"Forcing the pipes through private land using eminent domain: Landowners who refuse to allow the pipeline through their property for a sum of money could have their land seized by eminent domain. The Rio Bravo Pipeline alone will impact over 150 landowners in Cameron, Willacy, Kenedy, Kleberg, and Jim Wells Counties. If the other pipelines are built along different routes, they could affect many more families. If the companies decide to co-locate the pipelines along the same route, these people could have four pipeline pumping as much as 9 billion cubic feet per day of gas on their property, in some cases only yards away from their homes.

"Big natural gas transmission pipelines could mean big risks: All natural gas pipelines are subject to explosions and leaks. A 42-inch diameter high-pressure gas line could have a blast radius of over half a mile. If the Rio Bravo and Valley Crossing Pipelines parallels Highway 48, that means that the public highway itself and all port businesses would be in the impact zone, as would the sensitive natural areas of San Martin Lake, South Bay and the Bahia Grande. If the proposed LNG export terminals are built, two of them, Rio Grande LNG and Texas LNG would be completely within the half-mile impact zone of the Valley Crossing Pipeline. Both of these facilities transport, store, and handle flammable and explosive chemicals such as propane, ethane, and butane, in addition to vast quantities of LNG. A pipeline rupture alongside the plants would increase the risk of subsequent and, potentially even more devastating, explosions. If the Valley Crossing Pipeline is co-located with the double 42-inch diameter Rio Bravo Pipeline, any blast could trigger multiple line ruptures and an almost unthinkable catastrophe.

"Ineffective pipeline safety and risky conditions: Large transmission pipeline accidents do occur. Pipeline failures can result from a number of reasons including external damage, bad welds, or damage during construction or installation. Corrosion is a major cause of pipeline incidents, and the soils in our area are highly corrosive. Texas LNG’s own report noted that they would have to consult a corrosion engineer because steel, metal and concrete elements in contact with the soil would be subject to degradation. Pipeline failures are a common occurrence with Texas experiencing pipeline failures more than any other state."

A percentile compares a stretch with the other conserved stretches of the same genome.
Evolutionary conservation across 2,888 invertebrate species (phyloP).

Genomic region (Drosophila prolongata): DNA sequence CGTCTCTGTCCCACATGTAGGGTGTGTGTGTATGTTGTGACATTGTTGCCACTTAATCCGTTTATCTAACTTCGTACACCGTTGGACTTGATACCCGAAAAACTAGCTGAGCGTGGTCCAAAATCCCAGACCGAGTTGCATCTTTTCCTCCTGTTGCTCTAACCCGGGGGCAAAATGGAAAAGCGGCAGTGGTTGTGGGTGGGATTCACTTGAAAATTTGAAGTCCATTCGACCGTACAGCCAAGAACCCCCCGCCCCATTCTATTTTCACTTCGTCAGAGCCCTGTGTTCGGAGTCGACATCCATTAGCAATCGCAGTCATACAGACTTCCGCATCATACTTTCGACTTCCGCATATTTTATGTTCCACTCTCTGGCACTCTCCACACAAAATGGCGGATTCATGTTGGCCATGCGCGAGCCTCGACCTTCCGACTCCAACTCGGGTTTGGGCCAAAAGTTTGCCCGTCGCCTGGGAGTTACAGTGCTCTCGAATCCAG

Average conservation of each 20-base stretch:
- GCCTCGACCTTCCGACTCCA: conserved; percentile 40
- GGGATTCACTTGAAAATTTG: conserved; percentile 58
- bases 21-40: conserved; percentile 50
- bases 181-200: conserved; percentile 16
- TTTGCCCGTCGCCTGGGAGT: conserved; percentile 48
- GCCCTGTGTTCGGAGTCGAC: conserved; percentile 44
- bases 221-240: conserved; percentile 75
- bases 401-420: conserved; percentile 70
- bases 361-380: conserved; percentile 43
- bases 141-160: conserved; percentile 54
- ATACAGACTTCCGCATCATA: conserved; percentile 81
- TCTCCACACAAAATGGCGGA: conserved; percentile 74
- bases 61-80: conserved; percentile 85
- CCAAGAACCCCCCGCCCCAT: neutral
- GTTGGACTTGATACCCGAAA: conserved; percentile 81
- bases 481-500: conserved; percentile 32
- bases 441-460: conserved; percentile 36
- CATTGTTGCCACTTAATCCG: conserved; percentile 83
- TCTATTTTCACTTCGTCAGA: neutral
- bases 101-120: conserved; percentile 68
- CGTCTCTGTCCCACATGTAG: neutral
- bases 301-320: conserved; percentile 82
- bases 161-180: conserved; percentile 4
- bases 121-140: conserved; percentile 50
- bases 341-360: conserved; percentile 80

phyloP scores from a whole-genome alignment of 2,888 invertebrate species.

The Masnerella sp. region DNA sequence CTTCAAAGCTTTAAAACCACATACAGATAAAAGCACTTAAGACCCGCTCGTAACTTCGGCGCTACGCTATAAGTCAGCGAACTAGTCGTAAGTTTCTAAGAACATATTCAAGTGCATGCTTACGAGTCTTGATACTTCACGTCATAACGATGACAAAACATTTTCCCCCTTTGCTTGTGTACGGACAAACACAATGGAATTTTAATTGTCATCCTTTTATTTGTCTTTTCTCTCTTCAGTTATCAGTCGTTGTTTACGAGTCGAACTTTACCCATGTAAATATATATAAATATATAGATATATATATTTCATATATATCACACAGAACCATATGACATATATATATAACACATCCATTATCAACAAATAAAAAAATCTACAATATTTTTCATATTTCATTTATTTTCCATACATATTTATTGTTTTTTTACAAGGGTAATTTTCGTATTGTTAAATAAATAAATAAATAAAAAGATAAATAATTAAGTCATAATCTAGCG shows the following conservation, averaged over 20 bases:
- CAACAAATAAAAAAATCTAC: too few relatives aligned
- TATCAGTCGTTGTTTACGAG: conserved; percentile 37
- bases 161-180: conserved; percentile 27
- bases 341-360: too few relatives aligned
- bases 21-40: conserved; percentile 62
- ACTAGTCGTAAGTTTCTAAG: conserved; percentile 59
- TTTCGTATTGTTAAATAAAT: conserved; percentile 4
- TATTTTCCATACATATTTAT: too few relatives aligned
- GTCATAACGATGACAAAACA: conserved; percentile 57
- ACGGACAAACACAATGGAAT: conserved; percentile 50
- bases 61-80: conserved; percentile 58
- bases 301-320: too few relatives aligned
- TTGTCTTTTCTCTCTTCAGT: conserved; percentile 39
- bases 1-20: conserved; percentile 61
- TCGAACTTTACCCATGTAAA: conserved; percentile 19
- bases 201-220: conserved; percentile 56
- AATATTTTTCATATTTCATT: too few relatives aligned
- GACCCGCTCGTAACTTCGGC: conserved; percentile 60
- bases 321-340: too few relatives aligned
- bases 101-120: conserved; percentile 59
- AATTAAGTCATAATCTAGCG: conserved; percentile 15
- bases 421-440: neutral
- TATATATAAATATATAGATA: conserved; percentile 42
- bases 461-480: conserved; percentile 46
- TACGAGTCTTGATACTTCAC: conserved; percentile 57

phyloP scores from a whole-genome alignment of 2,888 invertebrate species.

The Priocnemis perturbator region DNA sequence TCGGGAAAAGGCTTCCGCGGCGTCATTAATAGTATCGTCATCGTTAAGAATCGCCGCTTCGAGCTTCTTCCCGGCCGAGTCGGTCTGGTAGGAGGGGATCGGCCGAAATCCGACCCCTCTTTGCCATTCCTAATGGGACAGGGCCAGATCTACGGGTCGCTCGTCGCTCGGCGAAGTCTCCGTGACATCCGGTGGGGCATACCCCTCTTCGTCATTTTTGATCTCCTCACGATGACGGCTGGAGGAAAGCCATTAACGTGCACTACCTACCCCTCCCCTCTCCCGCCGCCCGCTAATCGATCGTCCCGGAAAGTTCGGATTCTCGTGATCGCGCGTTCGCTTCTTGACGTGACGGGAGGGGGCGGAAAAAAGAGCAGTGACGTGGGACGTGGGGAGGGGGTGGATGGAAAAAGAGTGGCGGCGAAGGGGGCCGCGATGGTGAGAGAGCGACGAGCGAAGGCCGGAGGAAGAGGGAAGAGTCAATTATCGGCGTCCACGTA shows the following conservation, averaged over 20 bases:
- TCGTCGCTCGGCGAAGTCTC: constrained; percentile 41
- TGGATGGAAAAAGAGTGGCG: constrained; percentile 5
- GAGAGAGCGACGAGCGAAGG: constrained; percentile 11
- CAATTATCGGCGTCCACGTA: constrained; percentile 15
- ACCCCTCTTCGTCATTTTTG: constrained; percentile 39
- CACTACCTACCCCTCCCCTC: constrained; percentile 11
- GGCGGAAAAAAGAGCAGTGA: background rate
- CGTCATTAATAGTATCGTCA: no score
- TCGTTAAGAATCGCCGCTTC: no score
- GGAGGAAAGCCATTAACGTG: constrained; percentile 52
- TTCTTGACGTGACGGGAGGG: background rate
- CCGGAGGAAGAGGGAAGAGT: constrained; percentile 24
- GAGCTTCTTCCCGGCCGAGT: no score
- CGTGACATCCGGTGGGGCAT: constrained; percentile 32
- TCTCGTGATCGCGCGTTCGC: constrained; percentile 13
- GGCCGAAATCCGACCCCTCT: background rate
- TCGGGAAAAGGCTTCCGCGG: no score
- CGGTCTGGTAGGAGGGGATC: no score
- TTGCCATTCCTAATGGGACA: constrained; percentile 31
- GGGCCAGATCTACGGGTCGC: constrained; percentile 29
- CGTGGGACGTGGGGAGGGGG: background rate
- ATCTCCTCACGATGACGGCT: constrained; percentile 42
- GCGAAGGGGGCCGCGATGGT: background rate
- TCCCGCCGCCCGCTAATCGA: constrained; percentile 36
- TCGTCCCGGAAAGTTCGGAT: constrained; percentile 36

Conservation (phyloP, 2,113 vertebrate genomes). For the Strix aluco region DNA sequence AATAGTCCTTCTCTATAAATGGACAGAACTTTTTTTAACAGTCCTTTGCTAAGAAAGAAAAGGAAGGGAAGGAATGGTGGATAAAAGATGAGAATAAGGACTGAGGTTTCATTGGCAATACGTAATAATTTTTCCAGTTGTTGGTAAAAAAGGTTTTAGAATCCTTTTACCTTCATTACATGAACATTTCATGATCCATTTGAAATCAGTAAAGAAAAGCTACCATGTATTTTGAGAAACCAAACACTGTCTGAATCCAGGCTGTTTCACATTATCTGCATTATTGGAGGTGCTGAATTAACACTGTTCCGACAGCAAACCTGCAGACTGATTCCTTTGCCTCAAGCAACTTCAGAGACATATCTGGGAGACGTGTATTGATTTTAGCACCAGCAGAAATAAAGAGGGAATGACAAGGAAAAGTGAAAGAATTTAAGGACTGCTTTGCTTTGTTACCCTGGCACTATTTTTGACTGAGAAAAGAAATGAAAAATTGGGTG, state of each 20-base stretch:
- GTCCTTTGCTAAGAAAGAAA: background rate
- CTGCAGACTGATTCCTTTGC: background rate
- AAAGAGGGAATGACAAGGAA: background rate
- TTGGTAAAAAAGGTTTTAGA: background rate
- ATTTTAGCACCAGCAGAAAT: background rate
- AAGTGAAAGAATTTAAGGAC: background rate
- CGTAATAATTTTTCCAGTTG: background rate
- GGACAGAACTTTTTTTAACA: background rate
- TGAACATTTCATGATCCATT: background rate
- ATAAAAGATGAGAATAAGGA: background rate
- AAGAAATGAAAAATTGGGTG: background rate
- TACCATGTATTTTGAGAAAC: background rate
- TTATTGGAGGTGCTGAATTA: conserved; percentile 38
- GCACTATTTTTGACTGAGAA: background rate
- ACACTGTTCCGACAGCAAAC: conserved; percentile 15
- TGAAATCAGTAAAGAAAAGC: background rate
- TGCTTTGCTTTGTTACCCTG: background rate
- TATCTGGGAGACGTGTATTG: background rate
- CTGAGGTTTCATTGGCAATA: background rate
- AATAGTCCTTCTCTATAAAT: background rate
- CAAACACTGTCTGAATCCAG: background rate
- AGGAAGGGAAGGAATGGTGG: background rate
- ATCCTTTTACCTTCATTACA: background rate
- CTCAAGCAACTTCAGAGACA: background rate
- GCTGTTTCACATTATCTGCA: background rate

In May 2017 Sierra Club organizer Bekah Hinojosa traveled to Paris with Juan Mancias, chairman of the Carrizo Comecrudo Tribe of Texas to meet with representatives of BNP bank, which is financing the Rio Grande LNG facility, and representatives of Crédit Agricole, which finances other fracking-related projects.[12] “I’m here to tell the banks the history of Texas and make sure that their due diligence is better," Mancias said. "It’s one thing to talk to the companies, it’s another to also get the input from the people that live there. Just because the people from the bank will never go there doesn’t mean we don’t exist and it’s not affecting us.”[12]

Articles and resources


  1. Rio Bravo Gas Pipeline, Hydrocarbons-Technology, accessed January 2018
  2. 2.0 2.1 Sergio Chapa, "Enbridge to buy Rio Bravo Pipeline project from LNG developer NextDecade" Houston Chronicle, February 14, 2020
  3. 3.0 3.1 Natural Gas Data, Pipeline Projects Energy Information Agency, July 21, 2020
  4. Rio Grande LNG, LLC, Rio Bravo Pipeline Company, LLC; Notice of Application Federal Register, November 2018
  5. NextDecade lets contract, snags investor for Rio Grande LNG project, Oil & Gas Journal, May 2, 2017
  6. NextDecade seeks FERC approval for Rio Grande LNG project in Texas, US, Hydrocarbons Technology, May 5, 2016
  7. 'LNG company files for FERC approval; opposition responds The Brownsville Herald, May 6, 2016
  8. CP 16-455, FERC, Oct. 31, 2017
  9. NextDecade’s Rio Grande LNG Receives Final Environmental Impact Statement from FERC, Business Wire, April 26, 2019
  10. FERC Approves Four LNG Export Projects Federal Energy Regulatory Commission, November 21, 2019
  11. Rio Bravo Pipeline Fact Sheet, Sierra Club, Lower Rio Grande Valley Chapter, accessed January 2018
  12. 12.0 12.1 I Followed LNG’s Financial Backers All The Way to Paris, France, Sierra Club of Texas Blog, May 31, 2017